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Top 5 Ways to Successfully “Do Lunch”

Top 5 way to Successfully “Do Lunch”

At some point, you will have a lunch business meeting. Whether this is sitting with a superior to discuss your career or a potentially ally that you need to convince, a lot can be accomplished. However, there is an art to the business lunch.

Here are my top 5 tips:

1) Location – You need to find a place you can talk and is not too crowded. This can be a rookie mistake if you go to some place and you can’t talk. Best bet – a nice sit-down restaurant that takes reservations.

2) Reminder – Often it can take 10 emails to set up a lunch meeting. And by the time, it is put on one’s schedule, people often forget. It is super key to do a quick email reminder the morning of the lunch. I have been accidentally stood up a few times because of my lack of reminding.

3) Ordering – Ideally always order second, so you can copy what the other person does. Generally go for something easy to eat (not a BBQ sandwich), not too messy. And always order an “Arnold Palmer” – its classy

4) Discussion – So the whole point of the lunch is to have a talk. Don’t just hop right into business. You need some warm-up to get people going – family, friends, sports, etc. But at the same time, you want to make sure you get to the topic you came to. I’ve had too many lunches that ended without the real topic ever getting discussed.

5) Follow-up – Yep…a theme in my posts lately. But it is key to follow-up on what was discussed at the lunch. It doesn’t have to be that afternoon and honestly I’d recommend the next day. Thank the person for lunch and go into the next steps you’ve discussed.

Also here are some other top 5's of mine:
Top 5: Ways to Get Your Next Gov't Job
Top 5: Best Places to Have a Government Job
Top 5: Worst Places to Have a Government Job
Top 5: Places to Network at Work
Top 5: Gov't Shows That Should Exist
Top 5: Things I Wish the Boss Did
Top 5: Ways to Tell a Contractor Apart From a Govie
Top 5: Signs You Need A New Job

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Comment by James Miceli on January 23, 2013 at 4:05pm

+1 Arnold Palmer is delicious

Comment by Shannon Donelson on January 23, 2013 at 8:35am

I recently attended a business lunch at a BBQ place (Not my choice). Lunch was fantastic, but from the appetizers to the food, it was one big mess between myself and the others. It amazed me how much the messiness of the food interfered with the quality of the conversation!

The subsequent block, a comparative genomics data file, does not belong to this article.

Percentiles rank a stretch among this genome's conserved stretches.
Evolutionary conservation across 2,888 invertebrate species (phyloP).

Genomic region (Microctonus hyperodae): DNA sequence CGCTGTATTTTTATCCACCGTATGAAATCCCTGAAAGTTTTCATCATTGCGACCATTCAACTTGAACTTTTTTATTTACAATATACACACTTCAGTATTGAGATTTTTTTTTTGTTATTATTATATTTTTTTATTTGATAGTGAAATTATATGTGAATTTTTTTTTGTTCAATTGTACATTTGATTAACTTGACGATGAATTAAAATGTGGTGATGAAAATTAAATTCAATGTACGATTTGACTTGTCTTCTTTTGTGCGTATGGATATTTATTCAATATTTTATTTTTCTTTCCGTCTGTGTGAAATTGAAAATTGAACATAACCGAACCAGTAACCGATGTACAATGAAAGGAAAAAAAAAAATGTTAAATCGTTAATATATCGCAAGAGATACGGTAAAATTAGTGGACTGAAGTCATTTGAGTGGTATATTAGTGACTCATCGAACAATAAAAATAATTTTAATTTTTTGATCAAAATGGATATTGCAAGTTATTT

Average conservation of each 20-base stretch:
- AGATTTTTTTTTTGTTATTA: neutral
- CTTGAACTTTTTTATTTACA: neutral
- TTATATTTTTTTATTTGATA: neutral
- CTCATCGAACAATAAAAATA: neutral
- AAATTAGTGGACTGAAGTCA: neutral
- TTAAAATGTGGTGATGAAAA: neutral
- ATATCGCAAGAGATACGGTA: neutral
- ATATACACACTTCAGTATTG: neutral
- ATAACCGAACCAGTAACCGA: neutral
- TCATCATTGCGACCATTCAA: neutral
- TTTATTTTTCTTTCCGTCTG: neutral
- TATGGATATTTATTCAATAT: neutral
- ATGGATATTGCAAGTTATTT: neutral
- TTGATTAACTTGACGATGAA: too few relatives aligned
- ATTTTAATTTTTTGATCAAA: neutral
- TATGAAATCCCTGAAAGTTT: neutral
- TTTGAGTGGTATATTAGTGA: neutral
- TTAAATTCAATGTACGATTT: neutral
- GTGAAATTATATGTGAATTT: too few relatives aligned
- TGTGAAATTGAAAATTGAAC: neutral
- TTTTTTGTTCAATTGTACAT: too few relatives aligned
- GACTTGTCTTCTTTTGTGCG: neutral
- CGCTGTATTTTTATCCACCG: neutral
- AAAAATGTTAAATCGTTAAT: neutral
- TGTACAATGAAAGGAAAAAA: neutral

Treat a work lunch like a first date. Always choose something simple and always be on your best behavior while enjoying your food.

Comment by Jon Mathis on January 18, 2013 at 12:06pm

Two other thoughts:

1.  Don't order salad.  Salad at a business lunch can be treacherous.

2.  Another little-used option in government is to have a conversation while going for a walk.  Sometimes getting out of the office makes for much more relaxed and effective communication

Comment by Erika Miller on January 18, 2013 at 11:23am

Kind of hard to take this advice seriously when you say copy what the other person orders and ALWAYS get an Arnold Palmer.  Really?!? OR you can not be a sheep and be your own person and get what you want.

Comment by Jon Lee on January 18, 2013 at 9:59am

Great tips! To piggyback off 3) Ordering - I wouldn't order anything that requires too much chewing, because you typically don't want long awkward silences and swallowing too quickly can lead to heartburn or stomach cramps. I usually order appetizers or salad/soup to simplify the ingestion process.

4) Discussion - Manage how much time each person talks. Don't dominate the conversation so the other person finishes eating while you've only taken 2 bites, and vice versa. If you feel like you're talking too much, stop and ask that person a question (make sure he/she didn't just take a bite). If that other person is talking too much, jump in with a comment and give him/her a chance to eat. 

Comment by Martha Austin on January 18, 2013 at 9:42am

I love these tips.  So much of what we do is about connecting.  Inside the walls of our respective organizations it can be really easy to get on the bureaucratic treadmill and lose our ourselves, our partners in service, and sometimes even our mission (the difference we came here to make.)  There is SO MUCH more to lunch than grabbing a sandwich.  Thanks for the reminder and the tips on how to make that lunch really work.


Comment by Katie Bromley on January 16, 2013 at 1:12pm

Great reminders, whether you've been 'doing lunch' for a year or decades. I'll never forget the time time I regretfully ordered soup.  And yes, I've had conversations over lunch where I've felt that the reason the person asked for lunch, was never addressed, for one reason or another.

Comment by David B. Grinberg on January 16, 2013 at 9:27am

So where and when are we meeting for a late lunch or coffee, Steve? Please email me the logistics. Looking forward to it.


Comment by Dick Davies on January 15, 2013 at 10:28am

  Your point 4 about the point of the meeting not coming up - I find that is usually on purpose and pressing doesn't help. It may be too big to know at that first meeting, and is generally the elephant in the room. I have two solutions, first anyone who has ever sat with me came away with a handout, and second, my idea of a "Thank You" is to provide something with value based on the conversation. It may take a day or two to run cross it, but staying on message moves the conversation forward.

Comment by Alan Raisman on January 11, 2011 at 1:34pm
If you schedule a lunch meeting five days or more in advance, make sure to send an email or a phone call to the individual to confirm the time and location.

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